3.  She sees love through from start to finish. She fights for people and for what they are meant to become. She’ll not only fight for them in court in front of a judge, but she’ll take them home, pray for them, loan them her car, have them over for dinner,and  introduce them to her family so it feels like they have one too.  People are so important to her. She loves in such a beautiful way.

2. She is a risk taker. Whether it’s moving across the country for school, believing in someone despite the odds, traveling the world, studying abroad, working for a nonprofit, changing her career path, following her dreams, standing up for truth, voicing an unpopular opinion or pursuing her passion. She doesn’t just settle for the status quo in life. I believe this comes from her faith in God, her belief in HIS ability to get things done and make things right, and her insanely deep desire to make this life count.

1. She fills this major, much-needed space in this world that only she can fill with her sweetness, smile, strength, smarts, sense of humor and sincerity. She also fills that much smaller, but still JUST as needed Bina-shaped space in individual people’s lives. I’ve seen it time and time again. People go to her with questions, with problems, for advice, for a listening ear. She is a source of fun, laughter and comic relief. There is only one Bina and we are all blessed people to know her, love her and get to do life with her. But me especially. I get to be her sister, which means that many, MANY times for ALL OF MY LIFE I’ve gotten her attention, her ceaseless prayers, her listening ear, her wisdom, her honesty, her vulnerability, her graciousness, her silliness, her friendship and her love. It’s that love that I’m most thankful for, because she truly loves like no other. To say, I’m thankful for her is an understatement. To say I love her doesn’t even express it. To say she blesses my life, so many lives and this world, is the absolute truth and comes from my heart.

Thank you for living a full, honest and loving life, Beans. Thank you letting me be a part of your passions and adventures. Thanks for being my best friend since the day I was born. May this day, this year, this decade and this season of life lead you to places that bring you great joy and fulfill the deepest desires of your heart. I want the best for you sister, and I love you so much!!

Happy 40th, Beans. #goshortyitsyour40

Friday, May 6, 2016

good enough.

“There is no way to be a perfect mother, but a million ways to be a good one.”
-Jill Churchhill

Motherhood is by far the most complicated, confusing roles I’ve had to play in my life.

On the one hand, I feel monumentally thankful that God entrusted these two little humans to me.

But then I think – what? God entrusted these little two humans to ME? Maybe He made a mistake because … what?

I feel important because, well, I am a MOTHER. I do everything. I fix owies, put people to sleep, tend to emotional needs and make a mean mac n’ cheese.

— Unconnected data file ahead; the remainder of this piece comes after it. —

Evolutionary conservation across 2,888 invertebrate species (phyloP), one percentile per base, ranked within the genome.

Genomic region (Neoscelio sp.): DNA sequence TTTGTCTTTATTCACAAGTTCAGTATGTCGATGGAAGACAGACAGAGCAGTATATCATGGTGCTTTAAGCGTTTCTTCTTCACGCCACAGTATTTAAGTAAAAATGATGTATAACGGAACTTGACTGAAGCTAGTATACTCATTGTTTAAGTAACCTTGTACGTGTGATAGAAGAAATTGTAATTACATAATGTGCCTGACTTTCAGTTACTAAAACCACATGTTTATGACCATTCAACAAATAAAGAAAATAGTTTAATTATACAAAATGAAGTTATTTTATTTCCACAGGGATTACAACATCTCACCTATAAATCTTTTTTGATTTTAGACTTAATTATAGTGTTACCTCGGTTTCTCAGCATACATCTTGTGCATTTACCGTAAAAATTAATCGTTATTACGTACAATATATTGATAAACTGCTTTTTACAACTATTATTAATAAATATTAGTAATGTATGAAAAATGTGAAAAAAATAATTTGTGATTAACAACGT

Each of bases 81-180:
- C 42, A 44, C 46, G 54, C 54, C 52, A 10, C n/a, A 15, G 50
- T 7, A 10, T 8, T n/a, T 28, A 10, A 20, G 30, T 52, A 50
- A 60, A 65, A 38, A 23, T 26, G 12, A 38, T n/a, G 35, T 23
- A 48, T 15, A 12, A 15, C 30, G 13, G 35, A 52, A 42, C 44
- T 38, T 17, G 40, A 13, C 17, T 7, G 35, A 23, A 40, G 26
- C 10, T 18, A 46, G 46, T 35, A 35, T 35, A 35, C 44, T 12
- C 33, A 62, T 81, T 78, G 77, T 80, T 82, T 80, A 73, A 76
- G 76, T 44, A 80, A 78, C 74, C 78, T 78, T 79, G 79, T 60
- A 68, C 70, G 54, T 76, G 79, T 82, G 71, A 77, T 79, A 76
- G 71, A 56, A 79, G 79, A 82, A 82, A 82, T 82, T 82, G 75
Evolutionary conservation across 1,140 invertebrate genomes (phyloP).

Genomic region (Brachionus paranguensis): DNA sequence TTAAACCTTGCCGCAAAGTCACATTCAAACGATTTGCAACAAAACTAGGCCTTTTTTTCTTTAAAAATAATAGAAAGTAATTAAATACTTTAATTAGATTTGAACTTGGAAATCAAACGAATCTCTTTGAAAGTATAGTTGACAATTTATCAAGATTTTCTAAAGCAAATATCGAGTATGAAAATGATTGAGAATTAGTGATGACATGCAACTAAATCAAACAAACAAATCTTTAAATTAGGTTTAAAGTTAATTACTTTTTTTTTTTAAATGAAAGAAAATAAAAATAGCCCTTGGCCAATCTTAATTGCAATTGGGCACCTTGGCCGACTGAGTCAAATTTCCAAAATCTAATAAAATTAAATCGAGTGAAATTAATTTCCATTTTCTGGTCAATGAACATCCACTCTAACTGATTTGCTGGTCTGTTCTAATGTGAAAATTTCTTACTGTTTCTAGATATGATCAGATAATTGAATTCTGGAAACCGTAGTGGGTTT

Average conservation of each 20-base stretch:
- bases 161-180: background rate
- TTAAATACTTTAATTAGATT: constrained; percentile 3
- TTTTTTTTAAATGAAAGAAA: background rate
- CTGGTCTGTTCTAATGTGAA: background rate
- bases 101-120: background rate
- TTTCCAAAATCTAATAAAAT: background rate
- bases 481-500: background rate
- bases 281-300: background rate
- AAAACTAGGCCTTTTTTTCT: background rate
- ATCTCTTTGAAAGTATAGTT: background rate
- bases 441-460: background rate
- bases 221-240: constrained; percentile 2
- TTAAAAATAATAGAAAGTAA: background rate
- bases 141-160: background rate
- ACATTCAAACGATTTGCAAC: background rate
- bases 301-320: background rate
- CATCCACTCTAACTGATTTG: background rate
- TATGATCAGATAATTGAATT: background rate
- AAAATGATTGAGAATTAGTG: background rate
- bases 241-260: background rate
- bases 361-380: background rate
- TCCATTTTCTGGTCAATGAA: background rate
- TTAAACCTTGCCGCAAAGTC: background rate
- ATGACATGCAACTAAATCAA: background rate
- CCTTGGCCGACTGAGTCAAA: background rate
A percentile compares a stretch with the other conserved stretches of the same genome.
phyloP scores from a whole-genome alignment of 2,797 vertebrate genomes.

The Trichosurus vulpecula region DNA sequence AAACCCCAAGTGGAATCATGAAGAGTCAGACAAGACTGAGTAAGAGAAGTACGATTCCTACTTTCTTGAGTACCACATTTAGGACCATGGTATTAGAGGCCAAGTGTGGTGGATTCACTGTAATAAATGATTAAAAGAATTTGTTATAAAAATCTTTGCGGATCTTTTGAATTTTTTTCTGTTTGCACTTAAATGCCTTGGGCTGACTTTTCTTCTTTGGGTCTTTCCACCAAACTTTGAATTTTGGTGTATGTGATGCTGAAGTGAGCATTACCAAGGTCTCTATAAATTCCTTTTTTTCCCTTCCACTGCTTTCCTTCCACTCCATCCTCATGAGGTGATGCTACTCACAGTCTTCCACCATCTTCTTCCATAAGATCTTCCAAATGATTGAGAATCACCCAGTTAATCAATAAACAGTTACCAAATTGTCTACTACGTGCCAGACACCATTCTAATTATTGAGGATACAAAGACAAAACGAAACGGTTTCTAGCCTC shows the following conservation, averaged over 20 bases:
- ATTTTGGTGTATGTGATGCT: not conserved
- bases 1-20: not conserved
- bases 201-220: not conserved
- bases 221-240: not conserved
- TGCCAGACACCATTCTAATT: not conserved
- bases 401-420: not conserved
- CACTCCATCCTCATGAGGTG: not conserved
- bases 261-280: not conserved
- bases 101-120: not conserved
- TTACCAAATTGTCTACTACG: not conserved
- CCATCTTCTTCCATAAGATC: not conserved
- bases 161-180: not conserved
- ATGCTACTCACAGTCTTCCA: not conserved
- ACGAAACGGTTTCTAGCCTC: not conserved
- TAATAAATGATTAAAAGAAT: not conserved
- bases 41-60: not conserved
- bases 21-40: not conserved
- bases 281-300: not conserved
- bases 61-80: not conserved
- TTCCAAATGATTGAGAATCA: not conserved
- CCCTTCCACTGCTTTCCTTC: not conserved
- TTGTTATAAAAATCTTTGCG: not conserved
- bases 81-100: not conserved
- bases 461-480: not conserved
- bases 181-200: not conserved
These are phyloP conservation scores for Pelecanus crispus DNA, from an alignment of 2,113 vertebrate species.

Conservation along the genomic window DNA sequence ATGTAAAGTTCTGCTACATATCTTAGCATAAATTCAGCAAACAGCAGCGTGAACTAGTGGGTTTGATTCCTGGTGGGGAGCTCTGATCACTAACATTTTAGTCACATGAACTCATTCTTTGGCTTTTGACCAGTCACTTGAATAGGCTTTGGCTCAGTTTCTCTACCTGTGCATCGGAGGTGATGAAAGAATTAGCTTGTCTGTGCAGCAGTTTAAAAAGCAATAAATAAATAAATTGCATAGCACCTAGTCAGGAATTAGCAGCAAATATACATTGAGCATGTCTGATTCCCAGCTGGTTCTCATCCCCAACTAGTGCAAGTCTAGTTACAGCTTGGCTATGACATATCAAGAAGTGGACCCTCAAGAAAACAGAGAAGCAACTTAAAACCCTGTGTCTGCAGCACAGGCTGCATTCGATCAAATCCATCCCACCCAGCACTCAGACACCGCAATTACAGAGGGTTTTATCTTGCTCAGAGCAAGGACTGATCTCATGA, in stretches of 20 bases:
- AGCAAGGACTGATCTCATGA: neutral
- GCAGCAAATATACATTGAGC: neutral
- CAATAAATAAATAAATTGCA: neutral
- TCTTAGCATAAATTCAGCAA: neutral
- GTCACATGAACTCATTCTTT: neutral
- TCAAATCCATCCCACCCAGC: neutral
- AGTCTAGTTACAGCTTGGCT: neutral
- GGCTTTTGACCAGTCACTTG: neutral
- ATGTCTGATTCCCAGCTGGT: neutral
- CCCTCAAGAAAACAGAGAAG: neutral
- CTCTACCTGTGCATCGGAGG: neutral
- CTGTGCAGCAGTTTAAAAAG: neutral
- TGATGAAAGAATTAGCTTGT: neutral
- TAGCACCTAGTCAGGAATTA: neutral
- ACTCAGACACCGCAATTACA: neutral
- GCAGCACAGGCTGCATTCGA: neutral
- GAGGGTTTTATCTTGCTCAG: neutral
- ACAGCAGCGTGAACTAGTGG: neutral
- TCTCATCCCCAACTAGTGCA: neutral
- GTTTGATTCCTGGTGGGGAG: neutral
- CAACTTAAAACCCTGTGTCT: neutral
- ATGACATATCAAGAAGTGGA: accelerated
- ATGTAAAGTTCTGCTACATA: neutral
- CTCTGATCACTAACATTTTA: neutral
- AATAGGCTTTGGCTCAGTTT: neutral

But then, I feel SO small. Because sometimes I can’t. I can’t muster the strength for one more tantrum. I can’t kiss away their pain. And a lot of times, I just take them to McDonalds.

I feel strong. Because I gave birth. I provided sustenance to two growing children. I am one half of the duo they rely on most in the world.

And yet I’m the most vulnerable I’ve ever been. I can’t make the world better for them; I can’t guarantee that their lives will be without heartbreak or hurt. I can’t do any of that.

So I’m confused. I’m also sometimes on my knees asking why in the WORLD me?

Because maybe someone else could do it better.

Like the Pinterest mom with the flawlessly executed birthday parties. Those people craft and build imaginations and introduce their children to so much wonder. Right?

Or the organized mom who owns a calendar and plans meals and matches outfits. Those people are on time, on top of it and not constantly stressed. Right?

Or the mom who doesn't have so much baggage or so many weaknesses and flaws. I mean, nobody's perfect, but someone has to be far closer to perfect than me. Right?

Or the talented mom who can sew baby clothes and write music and is well-traveled and cultured. Those people go far in life. Right?

The contradictions, the comparisons – all the different ways you are pulled or taught to believe what is right in raising a child. It is so confusing sometimes. Are you really doing everything right?

Are YOU really the right one for the job?

On one particular day when I was NOT feeling not so qualified – I remember sneaking into my daughter’s room and holding her hand as she drifted off to sleep. Feeling my hand grab hers, she tossed a bit, then looked at me half asleep and said, “I love you so much. You’re the best mommy in the world.”

Exactly those words.

I just have to keep remembering - I AM the right person for the job because He made it so. He knew exactly which mother, out of every mother in the world, those two precious kids would need.


Because to them – somehow messy, undeserving, flawed me – is their "best mommy in the world."

I’ll take it. I hope you will, too. Throw yourself a bone and pat yourself on the back. On Mother’s Day and every day of this crazy, confusing little journey called motherhood.

Friday, April 29, 2016